Bill Deal played keyboard instruments and Ammon Tharp played drums. The two met when they were each hired to play for a local Virginia group called the Blazers. The two began working together as a duo, playing and singing mostly R&B standards. They worked up a limited number of songs, so during an evening of playing in a club, it forced them to repeat songs. Somebody suggested they call themselves the Rhondels based on a poetry term “rondel” that refers to poems that repeat the opening lines in the middle of the poem. The name stuck.
In 1961 they recruited five more musicians and became Bill Deal & the Rhondels. The band played in clubs in Virginia, eventually becoming an important group in the Beach Music genre. That genre existed primarily as part of the Shag dance phenomenon in the Carolinas.
The members of the group changed almost constantly. They focused on covers of soul records done in a blue-eyed soul style, with the lead vocals coming from Ammon. In 1968 the group released the album Sock It To You 12 Times on Beach Records that was a collection of covers of Beach Music records and a few Beatles songs. Sales were not brisk.
Maurice Williams was a singer/songwriter who led the group The Zodiacs in the late fifties and early sixties. He wrote their 1960 chart-topping single, Stay. The group struggled to follow up on that success. One of the unsuccessful singles that Maurice wrote was May I, which failed to chart in 1965.
Bill’s group played the song in their shows for years and had stopped including it in their setlists. In 1968, a fan requested the song, and as a joke, they played the song to a polka beat. The result sounded much better than it ever had before. The group went back into the studio and quickly recorded the song. Jerry Ross owned the small Heritage record label in Philadelphia, and a local promoter took the song to the label and they released it. The single reached #39 on the Hot 100 in early 1969.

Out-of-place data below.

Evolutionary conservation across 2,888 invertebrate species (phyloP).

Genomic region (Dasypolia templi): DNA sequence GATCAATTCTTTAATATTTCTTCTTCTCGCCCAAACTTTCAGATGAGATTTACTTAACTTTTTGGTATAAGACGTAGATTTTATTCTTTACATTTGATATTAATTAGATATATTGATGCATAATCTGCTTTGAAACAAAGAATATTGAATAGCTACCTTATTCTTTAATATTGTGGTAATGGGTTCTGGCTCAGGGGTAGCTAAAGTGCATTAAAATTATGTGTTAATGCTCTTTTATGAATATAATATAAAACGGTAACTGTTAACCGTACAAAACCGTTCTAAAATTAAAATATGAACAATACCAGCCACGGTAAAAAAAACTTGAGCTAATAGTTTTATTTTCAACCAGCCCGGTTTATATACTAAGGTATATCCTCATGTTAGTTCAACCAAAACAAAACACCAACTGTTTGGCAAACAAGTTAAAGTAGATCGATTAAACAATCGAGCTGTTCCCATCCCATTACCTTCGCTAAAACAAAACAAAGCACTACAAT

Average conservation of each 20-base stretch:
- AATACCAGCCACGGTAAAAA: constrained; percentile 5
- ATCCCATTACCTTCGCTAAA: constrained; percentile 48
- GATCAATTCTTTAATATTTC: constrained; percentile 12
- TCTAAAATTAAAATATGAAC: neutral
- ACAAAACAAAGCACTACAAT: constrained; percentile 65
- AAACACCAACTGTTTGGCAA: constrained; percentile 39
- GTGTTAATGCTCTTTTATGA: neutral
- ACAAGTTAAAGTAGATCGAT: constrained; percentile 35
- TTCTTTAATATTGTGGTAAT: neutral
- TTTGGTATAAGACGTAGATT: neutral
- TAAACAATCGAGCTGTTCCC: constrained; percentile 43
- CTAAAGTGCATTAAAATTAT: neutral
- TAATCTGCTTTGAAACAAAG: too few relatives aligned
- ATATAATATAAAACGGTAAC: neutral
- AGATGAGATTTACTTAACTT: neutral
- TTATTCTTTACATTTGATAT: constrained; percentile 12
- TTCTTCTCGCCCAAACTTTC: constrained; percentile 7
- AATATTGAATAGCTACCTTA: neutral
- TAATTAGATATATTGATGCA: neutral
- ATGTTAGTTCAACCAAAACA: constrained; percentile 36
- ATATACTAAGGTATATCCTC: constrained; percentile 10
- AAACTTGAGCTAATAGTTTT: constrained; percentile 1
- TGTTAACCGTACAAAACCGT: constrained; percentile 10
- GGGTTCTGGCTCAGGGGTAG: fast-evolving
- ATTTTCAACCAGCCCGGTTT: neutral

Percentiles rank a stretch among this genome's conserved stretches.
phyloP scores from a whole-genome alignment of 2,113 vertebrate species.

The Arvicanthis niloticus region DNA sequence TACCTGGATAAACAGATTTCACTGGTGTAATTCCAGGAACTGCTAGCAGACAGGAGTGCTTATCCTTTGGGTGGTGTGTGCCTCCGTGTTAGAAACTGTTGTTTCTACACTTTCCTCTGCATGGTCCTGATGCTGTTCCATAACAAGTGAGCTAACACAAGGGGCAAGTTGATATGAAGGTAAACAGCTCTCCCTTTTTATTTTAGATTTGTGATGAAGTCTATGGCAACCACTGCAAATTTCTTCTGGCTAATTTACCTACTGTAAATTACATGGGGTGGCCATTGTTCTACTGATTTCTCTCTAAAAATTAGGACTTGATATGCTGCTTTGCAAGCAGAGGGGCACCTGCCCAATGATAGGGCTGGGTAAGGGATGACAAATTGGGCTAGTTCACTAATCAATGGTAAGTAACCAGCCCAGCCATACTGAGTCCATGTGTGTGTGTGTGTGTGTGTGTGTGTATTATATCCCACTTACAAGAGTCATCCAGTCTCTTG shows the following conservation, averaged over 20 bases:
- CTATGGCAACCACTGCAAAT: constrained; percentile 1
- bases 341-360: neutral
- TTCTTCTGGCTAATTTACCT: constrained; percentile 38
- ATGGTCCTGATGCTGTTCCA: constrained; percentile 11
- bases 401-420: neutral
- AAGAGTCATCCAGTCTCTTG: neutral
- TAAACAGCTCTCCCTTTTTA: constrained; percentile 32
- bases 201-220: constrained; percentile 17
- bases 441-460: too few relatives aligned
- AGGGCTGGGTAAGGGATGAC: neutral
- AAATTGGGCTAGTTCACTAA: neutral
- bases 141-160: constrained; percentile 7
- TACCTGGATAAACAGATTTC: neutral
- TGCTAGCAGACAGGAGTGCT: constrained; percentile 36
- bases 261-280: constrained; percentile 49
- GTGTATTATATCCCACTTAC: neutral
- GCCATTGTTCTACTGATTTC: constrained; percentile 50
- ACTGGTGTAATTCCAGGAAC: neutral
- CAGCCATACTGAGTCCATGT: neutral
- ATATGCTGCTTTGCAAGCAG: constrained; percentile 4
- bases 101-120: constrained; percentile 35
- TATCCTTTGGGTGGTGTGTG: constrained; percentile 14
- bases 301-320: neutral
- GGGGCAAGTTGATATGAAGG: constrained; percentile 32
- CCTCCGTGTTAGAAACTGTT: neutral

One of the early success stories in Beach Music was The Tams, a group that had taken their name from the Tam-o’-shanter hats that they wore on stage. Ray Whitley wrote many of the songs they recorded, although not all of them were hits. In 1965 they released the single, I’ve Been Hurt.
Bill Deal & The Rhondels released I’ve Been Hurt as their second single. It did even better than their first single, reaching #35 a few months later.
The biggest hit the Tams had came in 1964 with their release of another Ray Whitley song, What Kind Of Fool Do You Think I Am. Their single reached #9 on the Hot 100.
The cover version by Bill Deal & The Rhondels was a hit in the Summer of 1969 and reached #23. They had two more singles that reached the Hot 100, but never got near the top forty again. The band disbanded in the early eighties, but Bill reformed the group in 1986. They continued playing shows until Bill’s death in 2003.
Records by the Tams and Bill Deal & The Rhondels became even bigger hits in the UK as part of the Northern Soul revival in the seventies. The Tams 1964 single, Hey Girl, Don’t Bother Me, only reached #41 on the US Hot 100 in 1964, but its re-release was a #1 hit in the UK in 1971.
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